Permanent ‘Doc Fix’ Could Shift K Street Business
Some health care lobbyists pushing for a permanent “doc fix” say privately they are beginning to fret about what a long-term solution would mean for their own business.
Though lawmakers’ negotiations on a deal to replace the sustainable growth rate formula could ultimately fizzle, lobbyists said the possibility of a bipartisan bargain is enough to get them looking at their own long-term business plans.
It’s not just that the annual business of securing the “doc fix” itself could disappear, these sources say, but that a long-term solution would remove what has become a must-pass Medicare vehicle in a Congress that doesn’t pass a lot of bills.
Congress also searches for “payfors” in patching the payment formula to doctors so they don’t see cuts to their reimbursement rates. And since no industry or company wants to be a pay-for, that also generates business for lobbyists too.
“It would be a significant blow to the health care lobbying sector,” said one veteran health care consultant, who would only speak anonymously to avoid conflicts with client interests.
Another health care lobbyist, also speaking on background, agreed. “In such a dysfunctional Congress, the doc fix is a sure thing. It gets done,” the lobbyist said. “From that standpoint, it’s absolutely true” that it could change the annual dynamic of health care lobbying.
The current payment patch expires March 31, and lawmakers are trying to permanently resolve the issue to avoid passing what would be the 18th temporary “doc fix” since 2003.
The issue generates work for lobbyists across the health continuum. More than 350 clients reported working on SGR or “doc fix” issues in the final three months of last year, according to the most recently available Lobbying Disclosure Act filings with Congress.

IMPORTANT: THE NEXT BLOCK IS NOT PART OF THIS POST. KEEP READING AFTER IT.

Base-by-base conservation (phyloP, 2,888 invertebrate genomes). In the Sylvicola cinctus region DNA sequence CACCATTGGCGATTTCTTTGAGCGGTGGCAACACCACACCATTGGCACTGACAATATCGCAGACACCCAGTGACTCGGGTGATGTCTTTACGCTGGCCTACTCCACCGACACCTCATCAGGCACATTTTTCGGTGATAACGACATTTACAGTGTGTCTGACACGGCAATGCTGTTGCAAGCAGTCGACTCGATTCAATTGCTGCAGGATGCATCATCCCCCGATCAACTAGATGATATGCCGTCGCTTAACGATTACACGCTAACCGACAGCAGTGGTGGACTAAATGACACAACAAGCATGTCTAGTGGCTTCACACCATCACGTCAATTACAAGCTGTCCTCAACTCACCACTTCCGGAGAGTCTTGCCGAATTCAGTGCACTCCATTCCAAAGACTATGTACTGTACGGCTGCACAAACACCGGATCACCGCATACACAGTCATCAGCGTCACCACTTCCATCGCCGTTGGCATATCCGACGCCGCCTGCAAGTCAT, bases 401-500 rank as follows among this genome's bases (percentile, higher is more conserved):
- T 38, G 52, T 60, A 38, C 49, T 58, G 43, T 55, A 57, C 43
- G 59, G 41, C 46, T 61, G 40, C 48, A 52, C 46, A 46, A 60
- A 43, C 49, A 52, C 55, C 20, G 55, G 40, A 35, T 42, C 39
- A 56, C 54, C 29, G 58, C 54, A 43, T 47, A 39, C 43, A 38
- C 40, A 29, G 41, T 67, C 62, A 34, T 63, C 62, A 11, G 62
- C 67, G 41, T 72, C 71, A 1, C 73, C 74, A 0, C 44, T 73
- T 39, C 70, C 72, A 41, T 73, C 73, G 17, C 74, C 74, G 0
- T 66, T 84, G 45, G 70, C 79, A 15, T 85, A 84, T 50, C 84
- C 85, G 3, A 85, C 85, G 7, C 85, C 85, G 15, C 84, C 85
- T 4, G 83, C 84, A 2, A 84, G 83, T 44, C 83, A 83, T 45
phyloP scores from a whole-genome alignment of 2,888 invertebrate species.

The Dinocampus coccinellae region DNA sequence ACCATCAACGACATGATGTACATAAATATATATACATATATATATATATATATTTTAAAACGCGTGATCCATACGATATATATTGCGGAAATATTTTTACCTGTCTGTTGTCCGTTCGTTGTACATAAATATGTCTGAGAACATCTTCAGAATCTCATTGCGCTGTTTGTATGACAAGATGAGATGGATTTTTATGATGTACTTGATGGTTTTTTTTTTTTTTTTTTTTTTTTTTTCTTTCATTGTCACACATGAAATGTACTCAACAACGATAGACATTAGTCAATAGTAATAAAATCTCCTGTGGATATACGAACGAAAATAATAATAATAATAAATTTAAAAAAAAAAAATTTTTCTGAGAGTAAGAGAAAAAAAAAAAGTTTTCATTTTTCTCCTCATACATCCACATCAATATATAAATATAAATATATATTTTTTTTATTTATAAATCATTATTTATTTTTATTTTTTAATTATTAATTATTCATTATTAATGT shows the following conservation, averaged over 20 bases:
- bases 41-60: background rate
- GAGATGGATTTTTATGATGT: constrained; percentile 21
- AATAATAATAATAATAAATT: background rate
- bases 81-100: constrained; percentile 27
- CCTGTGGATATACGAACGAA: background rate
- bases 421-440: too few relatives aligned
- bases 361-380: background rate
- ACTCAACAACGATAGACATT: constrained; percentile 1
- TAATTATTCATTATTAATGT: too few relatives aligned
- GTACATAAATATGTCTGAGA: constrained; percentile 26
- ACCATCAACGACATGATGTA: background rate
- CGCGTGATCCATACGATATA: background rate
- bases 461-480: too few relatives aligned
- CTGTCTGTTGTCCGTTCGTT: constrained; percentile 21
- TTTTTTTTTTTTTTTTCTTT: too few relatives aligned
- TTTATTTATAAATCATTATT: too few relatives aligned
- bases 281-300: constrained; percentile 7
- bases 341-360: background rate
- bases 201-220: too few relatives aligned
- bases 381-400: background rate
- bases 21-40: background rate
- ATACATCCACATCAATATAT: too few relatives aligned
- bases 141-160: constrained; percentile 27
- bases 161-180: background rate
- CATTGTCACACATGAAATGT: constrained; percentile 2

Big health-care-focused groups such as the American Medical Association and the senior lobby AARP want a permanent resolution. An AMA spokeswoman said her group had numerous other priorities on its lobbying agenda, including regulatory efforts, electronic health records and disease prevention programs.
AARP’s Andrew Scholnick, a senior legislative representative for the group, said that even without the SGR, “AARP has many health care priorities for which we will continue to advocate.”
And some lobbyists, despite the worries of their colleagues around town, said that without the annual “doc fix” drama, perhaps Congress might have more time to consider the sector’s other legislative priorities.
“Congress has never been so close to eliminating this failed formula,” said Miranda Franco, a health care adviser at Holland & Knight. “Permanently repealing the SGR would remove a great source of distraction in the health policy community to focus on other health priorities like 21st Century Cures.”